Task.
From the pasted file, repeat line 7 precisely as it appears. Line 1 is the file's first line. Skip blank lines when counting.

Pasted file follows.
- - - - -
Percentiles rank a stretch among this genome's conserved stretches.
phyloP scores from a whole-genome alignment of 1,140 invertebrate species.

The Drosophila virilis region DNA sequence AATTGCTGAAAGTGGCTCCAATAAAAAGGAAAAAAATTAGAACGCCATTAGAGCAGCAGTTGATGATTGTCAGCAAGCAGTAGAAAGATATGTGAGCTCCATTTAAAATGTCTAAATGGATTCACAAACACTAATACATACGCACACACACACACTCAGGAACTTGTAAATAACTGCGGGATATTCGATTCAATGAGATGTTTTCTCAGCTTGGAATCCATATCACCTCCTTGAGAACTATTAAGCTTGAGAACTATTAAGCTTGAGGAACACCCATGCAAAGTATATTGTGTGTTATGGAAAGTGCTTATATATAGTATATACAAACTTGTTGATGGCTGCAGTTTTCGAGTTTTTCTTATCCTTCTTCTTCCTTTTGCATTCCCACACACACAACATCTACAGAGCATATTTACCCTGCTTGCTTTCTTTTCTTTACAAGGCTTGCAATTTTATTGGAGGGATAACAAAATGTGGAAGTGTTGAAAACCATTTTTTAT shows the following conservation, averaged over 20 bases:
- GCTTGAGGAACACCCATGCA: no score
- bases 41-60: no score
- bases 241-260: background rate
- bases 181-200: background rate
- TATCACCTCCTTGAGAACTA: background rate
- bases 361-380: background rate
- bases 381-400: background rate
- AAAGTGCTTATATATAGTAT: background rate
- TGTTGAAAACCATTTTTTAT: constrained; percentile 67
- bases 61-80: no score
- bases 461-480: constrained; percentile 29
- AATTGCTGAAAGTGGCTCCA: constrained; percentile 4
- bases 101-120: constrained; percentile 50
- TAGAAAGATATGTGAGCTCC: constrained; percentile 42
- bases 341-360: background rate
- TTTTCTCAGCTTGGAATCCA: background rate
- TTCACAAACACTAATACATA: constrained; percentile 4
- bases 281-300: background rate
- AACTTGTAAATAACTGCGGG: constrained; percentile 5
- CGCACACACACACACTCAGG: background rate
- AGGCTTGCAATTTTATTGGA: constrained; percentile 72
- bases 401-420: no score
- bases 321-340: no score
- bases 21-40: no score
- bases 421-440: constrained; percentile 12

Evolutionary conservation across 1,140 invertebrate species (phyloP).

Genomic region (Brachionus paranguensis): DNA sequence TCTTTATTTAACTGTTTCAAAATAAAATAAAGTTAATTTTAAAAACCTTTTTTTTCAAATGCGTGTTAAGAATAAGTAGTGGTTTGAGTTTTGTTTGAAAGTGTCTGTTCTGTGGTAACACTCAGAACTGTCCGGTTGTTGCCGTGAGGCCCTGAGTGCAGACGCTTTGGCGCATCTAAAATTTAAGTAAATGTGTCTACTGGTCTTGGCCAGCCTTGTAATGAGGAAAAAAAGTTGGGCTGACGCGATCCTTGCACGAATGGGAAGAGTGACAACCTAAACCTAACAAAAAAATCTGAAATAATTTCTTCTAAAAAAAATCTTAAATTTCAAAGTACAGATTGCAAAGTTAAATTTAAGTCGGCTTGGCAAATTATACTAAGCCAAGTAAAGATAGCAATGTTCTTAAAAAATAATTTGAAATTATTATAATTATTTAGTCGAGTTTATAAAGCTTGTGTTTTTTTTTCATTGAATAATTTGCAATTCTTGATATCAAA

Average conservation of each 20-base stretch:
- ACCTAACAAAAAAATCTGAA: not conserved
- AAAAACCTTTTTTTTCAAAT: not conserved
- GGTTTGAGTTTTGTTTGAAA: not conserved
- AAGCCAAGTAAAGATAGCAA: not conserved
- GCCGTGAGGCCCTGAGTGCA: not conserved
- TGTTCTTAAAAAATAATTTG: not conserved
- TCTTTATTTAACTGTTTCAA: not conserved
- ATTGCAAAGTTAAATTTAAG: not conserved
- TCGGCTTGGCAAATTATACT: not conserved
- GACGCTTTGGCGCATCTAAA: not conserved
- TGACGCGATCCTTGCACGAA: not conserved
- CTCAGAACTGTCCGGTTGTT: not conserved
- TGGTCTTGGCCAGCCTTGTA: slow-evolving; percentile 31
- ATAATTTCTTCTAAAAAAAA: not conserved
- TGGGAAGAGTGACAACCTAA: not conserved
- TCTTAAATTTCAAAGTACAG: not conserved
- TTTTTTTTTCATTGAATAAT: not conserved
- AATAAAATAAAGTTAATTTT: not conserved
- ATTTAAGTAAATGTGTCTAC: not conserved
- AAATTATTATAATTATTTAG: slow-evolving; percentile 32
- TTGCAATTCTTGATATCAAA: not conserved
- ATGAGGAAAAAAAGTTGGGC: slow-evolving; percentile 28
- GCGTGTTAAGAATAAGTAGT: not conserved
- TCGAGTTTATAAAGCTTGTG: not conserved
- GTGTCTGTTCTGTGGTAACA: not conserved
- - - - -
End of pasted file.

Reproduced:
- bases 181-200: background rate